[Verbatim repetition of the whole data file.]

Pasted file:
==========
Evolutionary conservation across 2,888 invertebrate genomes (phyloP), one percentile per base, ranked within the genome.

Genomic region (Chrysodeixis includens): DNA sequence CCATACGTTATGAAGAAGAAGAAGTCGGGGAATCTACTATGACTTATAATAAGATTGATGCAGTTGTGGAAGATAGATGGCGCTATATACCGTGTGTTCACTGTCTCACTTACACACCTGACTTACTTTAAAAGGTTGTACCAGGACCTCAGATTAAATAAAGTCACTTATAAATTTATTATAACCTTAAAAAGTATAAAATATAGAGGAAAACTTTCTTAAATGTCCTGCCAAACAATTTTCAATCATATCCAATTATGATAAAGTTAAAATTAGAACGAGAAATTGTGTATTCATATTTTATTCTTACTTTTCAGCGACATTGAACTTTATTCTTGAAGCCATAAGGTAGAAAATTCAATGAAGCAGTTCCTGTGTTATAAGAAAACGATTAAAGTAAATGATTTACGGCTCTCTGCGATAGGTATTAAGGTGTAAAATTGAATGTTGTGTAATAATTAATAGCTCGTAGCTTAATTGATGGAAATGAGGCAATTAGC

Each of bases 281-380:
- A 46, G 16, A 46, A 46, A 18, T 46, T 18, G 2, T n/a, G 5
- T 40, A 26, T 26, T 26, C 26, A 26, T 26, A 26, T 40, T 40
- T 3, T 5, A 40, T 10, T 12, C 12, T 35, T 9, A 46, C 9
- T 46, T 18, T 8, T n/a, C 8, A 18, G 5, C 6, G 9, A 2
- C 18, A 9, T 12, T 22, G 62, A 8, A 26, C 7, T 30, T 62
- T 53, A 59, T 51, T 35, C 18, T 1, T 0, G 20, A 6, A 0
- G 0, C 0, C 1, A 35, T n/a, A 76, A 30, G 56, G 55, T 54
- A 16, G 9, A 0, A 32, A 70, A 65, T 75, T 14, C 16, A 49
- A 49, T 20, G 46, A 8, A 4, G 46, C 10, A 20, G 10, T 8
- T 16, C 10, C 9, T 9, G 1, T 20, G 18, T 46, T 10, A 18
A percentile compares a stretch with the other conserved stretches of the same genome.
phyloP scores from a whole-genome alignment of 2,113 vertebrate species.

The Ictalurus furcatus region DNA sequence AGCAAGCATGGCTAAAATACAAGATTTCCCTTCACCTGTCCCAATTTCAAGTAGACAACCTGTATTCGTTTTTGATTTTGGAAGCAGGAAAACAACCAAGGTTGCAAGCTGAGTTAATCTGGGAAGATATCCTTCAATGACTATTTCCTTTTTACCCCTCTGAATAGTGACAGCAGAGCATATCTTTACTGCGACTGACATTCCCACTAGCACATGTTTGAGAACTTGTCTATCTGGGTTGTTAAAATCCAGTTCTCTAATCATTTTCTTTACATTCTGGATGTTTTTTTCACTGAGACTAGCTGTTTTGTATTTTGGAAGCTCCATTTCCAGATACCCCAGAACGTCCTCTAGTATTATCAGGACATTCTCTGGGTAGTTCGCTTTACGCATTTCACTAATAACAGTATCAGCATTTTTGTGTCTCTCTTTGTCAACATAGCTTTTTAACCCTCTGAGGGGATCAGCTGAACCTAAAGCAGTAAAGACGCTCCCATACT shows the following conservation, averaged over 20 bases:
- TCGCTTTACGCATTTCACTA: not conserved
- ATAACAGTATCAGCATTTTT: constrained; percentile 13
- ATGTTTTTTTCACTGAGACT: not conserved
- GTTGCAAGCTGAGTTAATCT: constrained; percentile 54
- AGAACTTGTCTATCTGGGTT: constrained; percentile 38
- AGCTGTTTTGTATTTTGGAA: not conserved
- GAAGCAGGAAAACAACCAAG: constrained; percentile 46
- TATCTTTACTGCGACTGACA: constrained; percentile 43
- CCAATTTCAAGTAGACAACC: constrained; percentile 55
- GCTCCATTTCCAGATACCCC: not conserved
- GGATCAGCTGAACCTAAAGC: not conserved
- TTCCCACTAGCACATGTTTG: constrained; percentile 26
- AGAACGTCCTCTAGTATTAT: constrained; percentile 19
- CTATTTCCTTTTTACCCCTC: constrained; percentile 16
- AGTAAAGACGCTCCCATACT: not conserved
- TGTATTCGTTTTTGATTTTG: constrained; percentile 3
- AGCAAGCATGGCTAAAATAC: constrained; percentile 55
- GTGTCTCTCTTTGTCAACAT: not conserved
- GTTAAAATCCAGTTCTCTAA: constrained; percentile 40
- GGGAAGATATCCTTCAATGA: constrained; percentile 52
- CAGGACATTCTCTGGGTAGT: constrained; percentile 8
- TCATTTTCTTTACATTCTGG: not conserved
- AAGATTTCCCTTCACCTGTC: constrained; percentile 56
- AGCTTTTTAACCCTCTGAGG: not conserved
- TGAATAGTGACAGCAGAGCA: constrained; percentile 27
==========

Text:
Evolutionary conservation across 2,888 invertebrate genomes (phyloP), one percentile per base, ranked within the genome.

Genomic region (Chrysodeixis includens): DNA sequence CCATACGTTATGAAGAAGAAGAAGTCGGGGAATCTACTATGACTTATAATAAGATTGATGCAGTTGTGGAAGATAGATGGCGCTATATACCGTGTGTTCACTGTCTCACTTACACACCTGACTTACTTTAAAAGGTTGTACCAGGACCTCAGATTAAATAAAGTCACTTATAAATTTATTATAACCTTAAAAAGTATAAAATATAGAGGAAAACTTTCTTAAATGTCCTGCCAAACAATTTTCAATCATATCCAATTATGATAAAGTTAAAATTAGAACGAGAAATTGTGTATTCATATTTTATTCTTACTTTTCAGCGACATTGAACTTTATTCTTGAAGCCATAAGGTAGAAAATTCAATGAAGCAGTTCCTGTGTTATAAGAAAACGATTAAAGTAAATGATTTACGGCTCTCTGCGATAGGTATTAAGGTGTAAAATTGAATGTTGTGTAATAATTAATAGCTCGTAGCTTAATTGATGGAAATGAGGCAATTAGC

Each of bases 281-380:
- A 46, G 16, A 46, A 46, A 18, T 46, T 18, G 2, T n/a, G 5
- T 40, A 26, T 26, T 26, C 26, A 26, T 26, A 26, T 40, T 40
- T 3, T 5, A 40, T 10, T 12, C 12, T 35, T 9, A 46, C 9
- T 46, T 18, T 8, T n/a, C 8, A 18, G 5, C 6, G 9, A 2
- C 18, A 9, T 12, T 22, G 62, A 8, A 26, C 7, T 30, T 62
- T 53, A 59, T 51, T 35, C 18, T 1, T 0, G 20, A 6, A 0
- G 0, C 0, C 1, A 35, T n/a, A 76, A 30, G 56, G 55, T 54
- A 16, G 9, A 0, A 32, A 70, A 65, T 75, T 14, C 16, A 49
- A 49, T 20, G 46, A 8, A 4, G 46, C 10, A 20, G 10, T 8
- T 16, C 10, C 9, T 9, G 1, T 20, G 18, T 46, T 10, A 18
A percentile compares a stretch with the other conserved stretches of the same genome.
phyloP scores from a whole-genome alignment of 2,113 vertebrate species.

The Ictalurus furcatus region DNA sequence AGCAAGCATGGCTAAAATACAAGATTTCCCTTCACCTGTCCCAATTTCAAGTAGACAACCTGTATTCGTTTTTGATTTTGGAAGCAGGAAAACAACCAAGGTTGCAAGCTGAGTTAATCTGGGAAGATATCCTTCAATGACTATTTCCTTTTTACCCCTCTGAATAGTGACAGCAGAGCATATCTTTACTGCGACTGACATTCCCACTAGCACATGTTTGAGAACTTGTCTATCTGGGTTGTTAAAATCCAGTTCTCTAATCATTTTCTTTACATTCTGGATGTTTTTTTCACTGAGACTAGCTGTTTTGTATTTTGGAAGCTCCATTTCCAGATACCCCAGAACGTCCTCTAGTATTATCAGGACATTCTCTGGGTAGTTCGCTTTACGCATTTCACTAATAACAGTATCAGCATTTTTGTGTCTCTCTTTGTCAACATAGCTTTTTAACCCTCTGAGGGGATCAGCTGAACCTAAAGCAGTAAAGACGCTCCCATACT shows the following conservation, averaged over 20 bases:
- TCGCTTTACGCATTTCACTA: not conserved
- ATAACAGTATCAGCATTTTT: constrained; percentile 13
- ATGTTTTTTTCACTGAGACT: not conserved
- GTTGCAAGCTGAGTTAATCT: constrained; percentile 54
- AGAACTTGTCTATCTGGGTT: constrained; percentile 38
- AGCTGTTTTGTATTTTGGAA: not conserved
- GAAGCAGGAAAACAACCAAG: constrained; percentile 46
- TATCTTTACTGCGACTGACA: constrained; percentile 43
- CCAATTTCAAGTAGACAACC: constrained; percentile 55
- GCTCCATTTCCAGATACCCC: not conserved
- GGATCAGCTGAACCTAAAGC: not conserved
- TTCCCACTAGCACATGTTTG: constrained; percentile 26
- AGAACGTCCTCTAGTATTAT: constrained; percentile 19
- CTATTTCCTTTTTACCCCTC: constrained; percentile 16
- AGTAAAGACGCTCCCATACT: not conserved
- TGTATTCGTTTTTGATTTTG: constrained; percentile 3
- AGCAAGCATGGCTAAAATAC: constrained; percentile 55
- GTGTCTCTCTTTGTCAACAT: not conserved
- GTTAAAATCCAGTTCTCTAA: constrained; percentile 40
- GGGAAGATATCCTTCAATGA: constrained; percentile 52
- CAGGACATTCTCTGGGTAGT: constrained; percentile 8
- TCATTTTCTTTACATTCTGG: not conserved
- AAGATTTCCCTTCACCTGTC: constrained; percentile 56
- AGCTTTTTAACCCTCTGAGG: not conserved
- TGAATAGTGACAGCAGAGCA: constrained; percentile 27